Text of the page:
Friday, August 27, 2010

Writer's Block

It's been a couple of days since I've added to my book. Some of it's school: this was my first week back, and I spent five hours on homework yesterday, without even finishing what needs doing.

Some of it's this blog: I'm really enjoying writing these little posts, but there are only so many hours in the day - an hour here is an hour not spent there.

The last factor, though? Writer's block. Just a wee little bit.

I'm going to handle it shortly, but before I do, I thought this would be an appropriate moment to share my thoughts about the subject with all of you. For example, what to do when you realize you've bumped into it.

*clears throat, prepares index cards*

Writer's block is something probably everyone has felt at some point, if only while doing a creative writing assignment for school. I'm pretty sure it's happened to all of you. It happens to me periodically. More often than most, I'd imagine, since I'm writing every day now. It's frustrating. It puts people off writing entirely, sometimes.

Here's the thing:

The natural state of the human mind is to imagine things. I've said it before, and I'll say it again: people imagine things all the time. Indeed, this is what makes us special: humans can conceive of things that do not, in fact, exist. We can think past what is, to what we'd like to see.

Imagination is why we've gone from mud huts to space shuttles over a scant few thousand years, while the rest of the animal kingdom mostly just reacts to us.

Writer's block is the aberration. That's why it feels unpleasant: that's not how things are supposed to work.

Fortunately, the root of it is simple, at least for me. I've likened writing to Solitaire before. Well, when you're playing Solitaire, it is possible to select your cards in such a way that you cannot proceed. You have cards left, but you can't clear them: there are no valid moves left.

In my experience, writer's block is like that. It's the culmination of a series of missteps during earlier parts of the story that prevent me from accomplishing whatever I need to do in the scene I'm working on right now. Sometimes, the problem is huge: I have, on two separate occasions, scrapped 50000+ word drafts because I just couldn't fix them, and started the entire book over.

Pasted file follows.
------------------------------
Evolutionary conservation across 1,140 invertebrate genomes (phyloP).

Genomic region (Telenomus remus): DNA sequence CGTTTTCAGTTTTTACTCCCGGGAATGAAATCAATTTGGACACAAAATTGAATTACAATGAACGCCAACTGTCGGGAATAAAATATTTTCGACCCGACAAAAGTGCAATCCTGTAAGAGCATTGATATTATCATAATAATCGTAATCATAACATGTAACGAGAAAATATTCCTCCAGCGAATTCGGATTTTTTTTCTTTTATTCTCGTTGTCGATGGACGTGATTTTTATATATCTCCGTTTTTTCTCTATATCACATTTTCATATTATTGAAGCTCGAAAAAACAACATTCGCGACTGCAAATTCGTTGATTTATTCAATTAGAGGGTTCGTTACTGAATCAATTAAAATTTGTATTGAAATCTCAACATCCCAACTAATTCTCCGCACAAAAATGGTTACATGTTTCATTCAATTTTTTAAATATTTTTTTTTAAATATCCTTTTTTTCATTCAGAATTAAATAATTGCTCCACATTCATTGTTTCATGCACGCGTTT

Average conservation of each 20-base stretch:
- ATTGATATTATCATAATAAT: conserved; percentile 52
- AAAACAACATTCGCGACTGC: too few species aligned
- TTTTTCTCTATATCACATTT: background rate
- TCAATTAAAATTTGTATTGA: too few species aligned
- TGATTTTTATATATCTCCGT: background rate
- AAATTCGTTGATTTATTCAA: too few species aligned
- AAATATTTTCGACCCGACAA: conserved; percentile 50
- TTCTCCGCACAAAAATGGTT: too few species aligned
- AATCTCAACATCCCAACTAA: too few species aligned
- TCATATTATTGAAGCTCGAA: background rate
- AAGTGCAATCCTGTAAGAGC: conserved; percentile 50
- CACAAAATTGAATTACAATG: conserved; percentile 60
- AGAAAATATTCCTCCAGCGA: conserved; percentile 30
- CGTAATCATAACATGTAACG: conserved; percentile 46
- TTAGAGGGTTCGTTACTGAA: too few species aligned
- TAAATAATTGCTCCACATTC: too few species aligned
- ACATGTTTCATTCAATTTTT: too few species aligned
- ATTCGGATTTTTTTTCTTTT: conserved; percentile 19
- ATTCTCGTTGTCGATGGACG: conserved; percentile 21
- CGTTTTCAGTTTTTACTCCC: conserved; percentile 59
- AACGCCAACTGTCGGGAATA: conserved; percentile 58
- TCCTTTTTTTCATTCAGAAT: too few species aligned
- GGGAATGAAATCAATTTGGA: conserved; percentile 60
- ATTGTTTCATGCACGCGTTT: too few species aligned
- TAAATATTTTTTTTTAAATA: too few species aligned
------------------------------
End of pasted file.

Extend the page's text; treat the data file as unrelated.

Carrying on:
Most of the time, though, things are simpler than that. I just look back at what I'm working on and figure out where I went wrong. I isolate whatever earlier elements have now proven incorrect, carefully remove or adjust them, then get on with my work. That's all I'm going to have to do once I'm done here: I can feel that the problem is smallish. My week's just been tiring.

If it ever happens to you, try to think about it that way: consider where you want your story to go, and think about why it can't. Then, adjust the work you've done accordingly. Not everything you put down is going to be right the first time. That's natural.

As a further bit of trivia: this is why sequels take longer and tend to be harder than original works. Every sequel has a little more baggage than any book that came before it: more details to keep track of, more little discrepancies, more potential plot holes to navigate around.

Both times I've started a series, the whole thing has slowed down for me immensely at the third volume. Indeed, book 3 of my first series is where I threw up my hands and started writing the current one - that volume remains unfinished. Just something to think about, when you're waiting for the next book by your favorite author, wondering when they'll get off their behind and actually get it done.

Anyway, I'm going to go fix my problem here so that I can enjoy my weekend. Hope you all have a good one, too.


  1. This is more or less the problem GRRM's been on. He hasn't said what the actual character issues are (to avoid spoilers), but refers to it as the "Meerenese knot" (which hints strongly at what characters are involved, anyhow).

    Granted, I think he was saying he finally has it more or less untangled, but given that a published writer -can't- scrap previous work and rework canon (without consequences, unless you're a comic book writer, apparently), they do have some distinct limitations to work within on that score.

  2. Well, if you've done your job right - and I'll talk about what I think that entails, at some point - reaching into a whole earlier book shouldn't be necessary to fix this stuff. Like, I've never actually adjusted an earlier book to fix a later one, even though mine are in a drawer.

    (It's not a principle or anything - it's just that it's too complicated.)

    About comic books - I think there's something else going on there. I mean, it's true that hacks make these sorts of mistakes because they don't care about what they're doing, and plenty of hacks have found their way into that industry.

    The other thing, though... they're continuously trying to appeal to a new set of readers, which is why a lot of their characters are on cosmic treadmills instead of narrative arcs. It's sort of expected that they'll periodically reboot to catch a fresh generation of kids.